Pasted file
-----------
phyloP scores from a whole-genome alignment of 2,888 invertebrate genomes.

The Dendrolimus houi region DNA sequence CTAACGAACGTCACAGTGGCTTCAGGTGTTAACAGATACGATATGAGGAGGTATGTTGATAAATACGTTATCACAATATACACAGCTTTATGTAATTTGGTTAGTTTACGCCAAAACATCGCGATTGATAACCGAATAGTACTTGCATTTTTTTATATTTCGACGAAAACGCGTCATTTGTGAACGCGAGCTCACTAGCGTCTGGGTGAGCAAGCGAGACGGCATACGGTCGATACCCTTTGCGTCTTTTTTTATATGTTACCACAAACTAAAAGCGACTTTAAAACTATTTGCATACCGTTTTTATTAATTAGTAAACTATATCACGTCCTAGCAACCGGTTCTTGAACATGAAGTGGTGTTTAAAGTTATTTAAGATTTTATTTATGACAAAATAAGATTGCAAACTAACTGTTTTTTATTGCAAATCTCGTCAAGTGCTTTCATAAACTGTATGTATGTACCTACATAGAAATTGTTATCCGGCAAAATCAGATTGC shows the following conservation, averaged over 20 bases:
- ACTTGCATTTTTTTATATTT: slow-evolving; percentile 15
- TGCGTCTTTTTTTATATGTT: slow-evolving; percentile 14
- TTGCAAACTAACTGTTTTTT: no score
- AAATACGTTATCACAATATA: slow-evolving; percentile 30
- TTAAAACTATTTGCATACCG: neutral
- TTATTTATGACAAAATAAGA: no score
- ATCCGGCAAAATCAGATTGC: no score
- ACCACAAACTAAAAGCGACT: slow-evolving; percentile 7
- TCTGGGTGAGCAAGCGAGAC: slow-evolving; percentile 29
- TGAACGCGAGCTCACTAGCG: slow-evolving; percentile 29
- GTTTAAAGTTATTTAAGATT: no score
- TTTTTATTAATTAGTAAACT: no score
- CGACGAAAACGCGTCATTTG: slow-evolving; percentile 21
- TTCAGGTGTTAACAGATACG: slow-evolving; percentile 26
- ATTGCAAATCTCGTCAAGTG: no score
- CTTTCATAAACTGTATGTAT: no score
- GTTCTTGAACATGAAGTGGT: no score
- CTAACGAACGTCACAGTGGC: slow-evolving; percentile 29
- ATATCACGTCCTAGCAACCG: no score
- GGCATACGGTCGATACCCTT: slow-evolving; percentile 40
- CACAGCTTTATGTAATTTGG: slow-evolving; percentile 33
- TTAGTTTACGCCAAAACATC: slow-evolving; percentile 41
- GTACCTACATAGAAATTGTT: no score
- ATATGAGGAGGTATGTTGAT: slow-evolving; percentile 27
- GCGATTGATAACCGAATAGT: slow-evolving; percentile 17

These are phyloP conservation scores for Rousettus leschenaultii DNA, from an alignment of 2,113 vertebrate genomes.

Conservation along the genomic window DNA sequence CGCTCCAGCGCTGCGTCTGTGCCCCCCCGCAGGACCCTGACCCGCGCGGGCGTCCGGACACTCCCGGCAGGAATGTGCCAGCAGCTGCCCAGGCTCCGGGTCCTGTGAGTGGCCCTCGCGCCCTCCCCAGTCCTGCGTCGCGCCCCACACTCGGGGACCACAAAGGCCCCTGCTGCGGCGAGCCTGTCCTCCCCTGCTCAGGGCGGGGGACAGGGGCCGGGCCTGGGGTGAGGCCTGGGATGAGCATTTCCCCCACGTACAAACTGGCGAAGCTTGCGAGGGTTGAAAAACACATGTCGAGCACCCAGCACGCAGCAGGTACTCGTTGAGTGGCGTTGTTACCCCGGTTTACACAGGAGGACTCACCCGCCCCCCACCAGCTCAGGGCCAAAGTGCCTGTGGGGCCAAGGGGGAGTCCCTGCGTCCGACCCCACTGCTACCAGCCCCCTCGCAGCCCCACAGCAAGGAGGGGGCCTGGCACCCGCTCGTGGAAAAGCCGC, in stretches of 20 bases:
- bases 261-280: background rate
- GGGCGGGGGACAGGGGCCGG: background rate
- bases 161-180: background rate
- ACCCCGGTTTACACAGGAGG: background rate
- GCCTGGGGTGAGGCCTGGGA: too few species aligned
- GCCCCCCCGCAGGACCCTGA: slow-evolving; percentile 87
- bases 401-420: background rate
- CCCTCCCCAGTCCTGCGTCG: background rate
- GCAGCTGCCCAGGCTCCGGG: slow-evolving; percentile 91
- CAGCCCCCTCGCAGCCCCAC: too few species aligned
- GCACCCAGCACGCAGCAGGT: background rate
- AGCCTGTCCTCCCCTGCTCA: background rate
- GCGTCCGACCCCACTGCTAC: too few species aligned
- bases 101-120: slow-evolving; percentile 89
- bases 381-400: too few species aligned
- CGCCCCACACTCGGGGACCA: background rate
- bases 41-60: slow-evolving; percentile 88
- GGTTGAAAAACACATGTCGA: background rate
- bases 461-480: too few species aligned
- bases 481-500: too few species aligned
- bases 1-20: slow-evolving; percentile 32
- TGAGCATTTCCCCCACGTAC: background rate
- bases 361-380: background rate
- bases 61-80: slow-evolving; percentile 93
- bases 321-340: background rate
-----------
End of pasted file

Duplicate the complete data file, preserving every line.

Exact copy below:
phyloP scores from a whole-genome alignment of 2,888 invertebrate genomes.

The Dendrolimus houi region DNA sequence CTAACGAACGTCACAGTGGCTTCAGGTGTTAACAGATACGATATGAGGAGGTATGTTGATAAATACGTTATCACAATATACACAGCTTTATGTAATTTGGTTAGTTTACGCCAAAACATCGCGATTGATAACCGAATAGTACTTGCATTTTTTTATATTTCGACGAAAACGCGTCATTTGTGAACGCGAGCTCACTAGCGTCTGGGTGAGCAAGCGAGACGGCATACGGTCGATACCCTTTGCGTCTTTTTTTATATGTTACCACAAACTAAAAGCGACTTTAAAACTATTTGCATACCGTTTTTATTAATTAGTAAACTATATCACGTCCTAGCAACCGGTTCTTGAACATGAAGTGGTGTTTAAAGTTATTTAAGATTTTATTTATGACAAAATAAGATTGCAAACTAACTGTTTTTTATTGCAAATCTCGTCAAGTGCTTTCATAAACTGTATGTATGTACCTACATAGAAATTGTTATCCGGCAAAATCAGATTGC shows the following conservation, averaged over 20 bases:
- ACTTGCATTTTTTTATATTT: slow-evolving; percentile 15
- TGCGTCTTTTTTTATATGTT: slow-evolving; percentile 14
- TTGCAAACTAACTGTTTTTT: no score
- AAATACGTTATCACAATATA: slow-evolving; percentile 30
- TTAAAACTATTTGCATACCG: neutral
- TTATTTATGACAAAATAAGA: no score
- ATCCGGCAAAATCAGATTGC: no score
- ACCACAAACTAAAAGCGACT: slow-evolving; percentile 7
- TCTGGGTGAGCAAGCGAGAC: slow-evolving; percentile 29
- TGAACGCGAGCTCACTAGCG: slow-evolving; percentile 29
- GTTTAAAGTTATTTAAGATT: no score
- TTTTTATTAATTAGTAAACT: no score
- CGACGAAAACGCGTCATTTG: slow-evolving; percentile 21
- TTCAGGTGTTAACAGATACG: slow-evolving; percentile 26
- ATTGCAAATCTCGTCAAGTG: no score
- CTTTCATAAACTGTATGTAT: no score
- GTTCTTGAACATGAAGTGGT: no score
- CTAACGAACGTCACAGTGGC: slow-evolving; percentile 29
- ATATCACGTCCTAGCAACCG: no score
- GGCATACGGTCGATACCCTT: slow-evolving; percentile 40
- CACAGCTTTATGTAATTTGG: slow-evolving; percentile 33
- TTAGTTTACGCCAAAACATC: slow-evolving; percentile 41
- GTACCTACATAGAAATTGTT: no score
- ATATGAGGAGGTATGTTGAT: slow-evolving; percentile 27
- GCGATTGATAACCGAATAGT: slow-evolving; percentile 17

These are phyloP conservation scores for Rousettus leschenaultii DNA, from an alignment of 2,113 vertebrate genomes.

Conservation along the genomic window DNA sequence CGCTCCAGCGCTGCGTCTGTGCCCCCCCGCAGGACCCTGACCCGCGCGGGCGTCCGGACACTCCCGGCAGGAATGTGCCAGCAGCTGCCCAGGCTCCGGGTCCTGTGAGTGGCCCTCGCGCCCTCCCCAGTCCTGCGTCGCGCCCCACACTCGGGGACCACAAAGGCCCCTGCTGCGGCGAGCCTGTCCTCCCCTGCTCAGGGCGGGGGACAGGGGCCGGGCCTGGGGTGAGGCCTGGGATGAGCATTTCCCCCACGTACAAACTGGCGAAGCTTGCGAGGGTTGAAAAACACATGTCGAGCACCCAGCACGCAGCAGGTACTCGTTGAGTGGCGTTGTTACCCCGGTTTACACAGGAGGACTCACCCGCCCCCCACCAGCTCAGGGCCAAAGTGCCTGTGGGGCCAAGGGGGAGTCCCTGCGTCCGACCCCACTGCTACCAGCCCCCTCGCAGCCCCACAGCAAGGAGGGGGCCTGGCACCCGCTCGTGGAAAAGCCGC, in stretches of 20 bases:
- bases 261-280: background rate
- GGGCGGGGGACAGGGGCCGG: background rate
- bases 161-180: background rate
- ACCCCGGTTTACACAGGAGG: background rate
- GCCTGGGGTGAGGCCTGGGA: too few species aligned
- GCCCCCCCGCAGGACCCTGA: slow-evolving; percentile 87
- bases 401-420: background rate
- CCCTCCCCAGTCCTGCGTCG: background rate
- GCAGCTGCCCAGGCTCCGGG: slow-evolving; percentile 91
- CAGCCCCCTCGCAGCCCCAC: too few species aligned
- GCACCCAGCACGCAGCAGGT: background rate
- AGCCTGTCCTCCCCTGCTCA: background rate
- GCGTCCGACCCCACTGCTAC: too few species aligned
- bases 101-120: slow-evolving; percentile 89
- bases 381-400: too few species aligned
- CGCCCCACACTCGGGGACCA: background rate
- bases 41-60: slow-evolving; percentile 88
- GGTTGAAAAACACATGTCGA: background rate
- bases 461-480: too few species aligned
- bases 481-500: too few species aligned
- bases 1-20: slow-evolving; percentile 32
- TGAGCATTTCCCCCACGTAC: background rate
- bases 361-380: background rate
- bases 61-80: slow-evolving; percentile 93
- bases 321-340: background rate